#5 Difficulty Rhyming
There’s a reason playground games focus on rhyming. Rhyming is very developmental for our auditory skills. Children love rhyming games. Which points to a weird fact. Most of the time children are drawn to the developmental strategies they need. Like bees are drawn to flowers. You find all of the developmental strategies in playground games. Or at least you used to. Rhyming develops our auditory cognitive micro-skills. Hopscotch develops cross lateral motor skills. Cats cradle develops spatial skills and fine motor skills. And jungle gyms, well those are an amazing motor skill problem solving game. The playgrounds we had as kids were actually developmental brain gyms. Unfortunately modern day kids don’t always get those exercises. So we have to find ways of adding them back in.
#6 Difficulty learning the Alphabet
The alphabet is one of the first nursery rhymes a child learns. Since it is dependent on the auditory cognitive skills such as auditory closure, auditory discrimination, and auditory memory, these problems may show up here first. So pro-tip. Help your child learn as many nursery rhymes as possible. They are developmentally powerful. And double pro-tip. When you do nursery rhymes with physical games you increase brain development even more because you are developing the auditory and the visual-spatial together. Remember all the jump rope songs? Yes, those were developing strong minds.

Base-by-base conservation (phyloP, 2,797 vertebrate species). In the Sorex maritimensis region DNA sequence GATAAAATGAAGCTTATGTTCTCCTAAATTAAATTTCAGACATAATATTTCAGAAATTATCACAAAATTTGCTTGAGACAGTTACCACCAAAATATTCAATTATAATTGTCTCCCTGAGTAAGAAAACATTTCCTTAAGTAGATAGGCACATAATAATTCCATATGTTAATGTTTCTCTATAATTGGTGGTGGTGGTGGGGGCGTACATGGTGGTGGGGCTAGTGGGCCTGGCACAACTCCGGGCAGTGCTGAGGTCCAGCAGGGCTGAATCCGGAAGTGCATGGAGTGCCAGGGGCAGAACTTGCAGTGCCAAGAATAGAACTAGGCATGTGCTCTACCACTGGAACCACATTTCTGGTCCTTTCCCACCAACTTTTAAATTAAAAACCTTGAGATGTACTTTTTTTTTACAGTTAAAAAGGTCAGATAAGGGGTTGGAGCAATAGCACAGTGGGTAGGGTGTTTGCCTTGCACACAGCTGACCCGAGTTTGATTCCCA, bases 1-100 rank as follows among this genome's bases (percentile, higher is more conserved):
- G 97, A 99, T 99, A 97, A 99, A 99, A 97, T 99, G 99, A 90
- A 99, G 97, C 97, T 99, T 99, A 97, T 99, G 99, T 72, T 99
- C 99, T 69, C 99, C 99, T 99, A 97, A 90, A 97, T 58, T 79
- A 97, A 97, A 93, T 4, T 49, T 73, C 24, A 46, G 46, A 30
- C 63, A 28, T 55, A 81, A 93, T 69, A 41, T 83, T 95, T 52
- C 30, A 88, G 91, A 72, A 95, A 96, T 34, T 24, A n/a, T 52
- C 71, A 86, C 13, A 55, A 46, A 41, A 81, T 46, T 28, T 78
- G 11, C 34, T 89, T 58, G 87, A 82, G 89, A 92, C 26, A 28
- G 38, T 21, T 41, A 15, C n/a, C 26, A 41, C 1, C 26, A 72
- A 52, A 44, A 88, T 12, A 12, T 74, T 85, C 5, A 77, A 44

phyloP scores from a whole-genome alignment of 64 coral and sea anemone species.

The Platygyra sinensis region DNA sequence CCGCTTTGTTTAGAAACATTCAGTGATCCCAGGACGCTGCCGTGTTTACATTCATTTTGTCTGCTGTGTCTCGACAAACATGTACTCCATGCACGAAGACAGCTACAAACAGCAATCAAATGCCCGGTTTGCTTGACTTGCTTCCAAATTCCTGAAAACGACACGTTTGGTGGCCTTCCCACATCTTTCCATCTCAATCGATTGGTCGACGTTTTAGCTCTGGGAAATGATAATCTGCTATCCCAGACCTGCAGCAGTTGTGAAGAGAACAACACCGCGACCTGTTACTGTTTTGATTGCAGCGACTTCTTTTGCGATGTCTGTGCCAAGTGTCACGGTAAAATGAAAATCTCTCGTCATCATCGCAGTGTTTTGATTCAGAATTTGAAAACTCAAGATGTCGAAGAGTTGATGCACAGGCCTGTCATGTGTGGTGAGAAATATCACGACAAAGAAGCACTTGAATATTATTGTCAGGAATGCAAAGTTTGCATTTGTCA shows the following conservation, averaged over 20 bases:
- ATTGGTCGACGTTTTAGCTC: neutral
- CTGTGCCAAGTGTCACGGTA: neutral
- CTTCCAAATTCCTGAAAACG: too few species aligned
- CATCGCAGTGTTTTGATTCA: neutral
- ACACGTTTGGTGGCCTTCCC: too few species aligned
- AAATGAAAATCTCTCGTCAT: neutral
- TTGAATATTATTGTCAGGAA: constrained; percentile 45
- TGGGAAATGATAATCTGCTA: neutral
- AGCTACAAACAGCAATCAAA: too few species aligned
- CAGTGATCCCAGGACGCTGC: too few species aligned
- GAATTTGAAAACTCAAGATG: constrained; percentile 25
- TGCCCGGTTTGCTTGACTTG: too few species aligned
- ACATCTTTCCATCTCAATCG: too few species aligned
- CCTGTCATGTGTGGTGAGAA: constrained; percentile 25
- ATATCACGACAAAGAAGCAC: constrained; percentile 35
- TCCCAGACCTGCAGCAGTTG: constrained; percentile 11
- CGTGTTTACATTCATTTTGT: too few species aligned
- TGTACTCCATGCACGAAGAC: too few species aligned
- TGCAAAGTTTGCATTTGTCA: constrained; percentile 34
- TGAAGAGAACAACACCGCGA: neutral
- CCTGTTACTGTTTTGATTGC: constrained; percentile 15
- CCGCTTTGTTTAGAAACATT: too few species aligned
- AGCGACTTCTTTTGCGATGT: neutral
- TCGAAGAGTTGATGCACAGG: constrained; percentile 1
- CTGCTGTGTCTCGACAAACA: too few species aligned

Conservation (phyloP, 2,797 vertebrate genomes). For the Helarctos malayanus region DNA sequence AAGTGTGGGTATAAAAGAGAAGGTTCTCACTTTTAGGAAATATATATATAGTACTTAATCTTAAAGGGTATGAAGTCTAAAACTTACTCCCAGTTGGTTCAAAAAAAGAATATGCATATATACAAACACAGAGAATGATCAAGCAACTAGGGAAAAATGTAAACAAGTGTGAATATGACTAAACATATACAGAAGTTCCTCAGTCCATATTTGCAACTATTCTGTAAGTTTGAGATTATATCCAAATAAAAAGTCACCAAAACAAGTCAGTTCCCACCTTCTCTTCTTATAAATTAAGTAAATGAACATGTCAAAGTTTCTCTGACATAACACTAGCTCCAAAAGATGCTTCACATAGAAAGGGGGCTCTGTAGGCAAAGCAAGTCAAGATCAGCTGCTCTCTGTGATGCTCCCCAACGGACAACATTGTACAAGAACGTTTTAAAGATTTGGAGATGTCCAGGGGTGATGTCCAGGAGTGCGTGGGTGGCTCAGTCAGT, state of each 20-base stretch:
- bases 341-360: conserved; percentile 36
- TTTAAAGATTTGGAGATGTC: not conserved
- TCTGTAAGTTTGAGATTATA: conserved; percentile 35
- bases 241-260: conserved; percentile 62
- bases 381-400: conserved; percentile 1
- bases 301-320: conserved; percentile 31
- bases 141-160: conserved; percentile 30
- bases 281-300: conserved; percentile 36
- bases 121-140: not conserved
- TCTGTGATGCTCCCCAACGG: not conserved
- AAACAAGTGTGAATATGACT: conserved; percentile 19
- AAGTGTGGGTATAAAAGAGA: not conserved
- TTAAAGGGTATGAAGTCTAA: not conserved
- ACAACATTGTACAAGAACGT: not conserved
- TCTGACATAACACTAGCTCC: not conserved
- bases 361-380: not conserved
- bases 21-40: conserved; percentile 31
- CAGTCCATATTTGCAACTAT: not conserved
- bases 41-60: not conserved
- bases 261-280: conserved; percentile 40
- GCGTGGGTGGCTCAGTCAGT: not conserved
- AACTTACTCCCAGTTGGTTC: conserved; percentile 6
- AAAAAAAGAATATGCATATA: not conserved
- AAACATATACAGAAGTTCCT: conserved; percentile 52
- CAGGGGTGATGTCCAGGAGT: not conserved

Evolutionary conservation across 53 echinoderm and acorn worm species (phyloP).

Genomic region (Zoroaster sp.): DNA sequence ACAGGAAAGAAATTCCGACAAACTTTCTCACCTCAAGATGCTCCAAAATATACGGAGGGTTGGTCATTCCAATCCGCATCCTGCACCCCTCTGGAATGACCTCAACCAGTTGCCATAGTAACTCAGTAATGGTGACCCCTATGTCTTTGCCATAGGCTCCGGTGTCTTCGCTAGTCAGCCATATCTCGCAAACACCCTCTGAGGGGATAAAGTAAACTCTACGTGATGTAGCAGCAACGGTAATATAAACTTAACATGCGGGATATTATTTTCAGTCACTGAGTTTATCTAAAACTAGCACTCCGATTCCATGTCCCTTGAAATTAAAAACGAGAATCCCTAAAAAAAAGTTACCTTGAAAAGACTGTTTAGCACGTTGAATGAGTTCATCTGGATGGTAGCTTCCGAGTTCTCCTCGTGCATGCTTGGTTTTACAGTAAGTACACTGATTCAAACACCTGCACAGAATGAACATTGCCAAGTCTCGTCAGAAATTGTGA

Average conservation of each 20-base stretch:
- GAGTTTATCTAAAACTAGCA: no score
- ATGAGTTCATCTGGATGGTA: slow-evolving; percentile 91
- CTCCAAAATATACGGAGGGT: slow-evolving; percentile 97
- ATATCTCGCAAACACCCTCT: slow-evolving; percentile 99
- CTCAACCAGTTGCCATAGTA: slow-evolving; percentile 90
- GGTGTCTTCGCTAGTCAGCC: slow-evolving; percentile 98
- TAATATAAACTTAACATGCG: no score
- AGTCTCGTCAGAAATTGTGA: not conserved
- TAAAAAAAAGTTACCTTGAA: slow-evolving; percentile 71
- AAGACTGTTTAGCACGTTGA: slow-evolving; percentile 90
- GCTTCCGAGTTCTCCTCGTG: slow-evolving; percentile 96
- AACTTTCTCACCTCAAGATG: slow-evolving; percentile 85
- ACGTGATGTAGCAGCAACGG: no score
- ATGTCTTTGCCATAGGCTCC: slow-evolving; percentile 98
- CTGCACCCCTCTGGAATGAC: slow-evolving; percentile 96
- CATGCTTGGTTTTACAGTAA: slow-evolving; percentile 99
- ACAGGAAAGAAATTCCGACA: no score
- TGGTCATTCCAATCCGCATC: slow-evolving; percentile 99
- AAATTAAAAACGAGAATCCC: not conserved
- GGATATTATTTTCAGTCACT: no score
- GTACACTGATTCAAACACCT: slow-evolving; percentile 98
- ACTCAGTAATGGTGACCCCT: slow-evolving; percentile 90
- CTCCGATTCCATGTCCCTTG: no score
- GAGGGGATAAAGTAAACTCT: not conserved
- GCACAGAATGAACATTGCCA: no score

7. Speech difficulties
Speech difficulties may be a sign of phonological dyslexia. Especially if they mispronounce a lot of words. Pasgetti is the common example. While it may be fun to play with these mispronunciations it's usually best to encourage and work on proper pronunciations. You may also hear word substitutions. Like pacific and specific.
8. Difficulty writing their name
This pops up early because their name is usually the first word they learn to write. And a difficulty writing their name may signify challenges in fine motor skills or in phonetic difficulties.
Now if their name is something like Hubert Blaine Wolfeschlegelsteinhausenbergerdorff Sr then you might want to cut them some slack.
9 Difficulty with other fine motor skills – Children with dyslexia may have difficulty with some fine motor skills. So watch for difficulty in things like coloring, buttoning their shirt, or using zippers.
And #10. Exceptional creativity or personality
Dyslexic children often develop strengths as well. Difficulty in one area will cause them to develop strengths in other areas. These strengths can be creative strengths such as in art or architecture. Are they incredible at legos or minecraft? These children might also develop incredible interpersonal skills such as humor. They often learn to think in ways that other people don’t.
Many dyslexics go on to capitalize on these strengths. Becoming successful entrepreneurs, musicians, architects, or a wide variety of other professions.
This is why we say at Learning Success to
Embrace your child’s brilliance and you will unleash their potential.
If you work on building up their confidence so they are willing to take risks and learn new things. And you help them strengthen their weaknesses while at the same time building on their strengths you will have an unstoppable child that is sure to go on to do wonderful things in the world.
That’s exactly what we designed the Learning Success System to do. If you suspect your child may have a learning struggle or you just want to cover all the bases and develop their learning skills then grab your copy of the Learning Success System. Right now you can get a free trial by clicking the link in the description. Sign up and then I’ll see you inside the members area.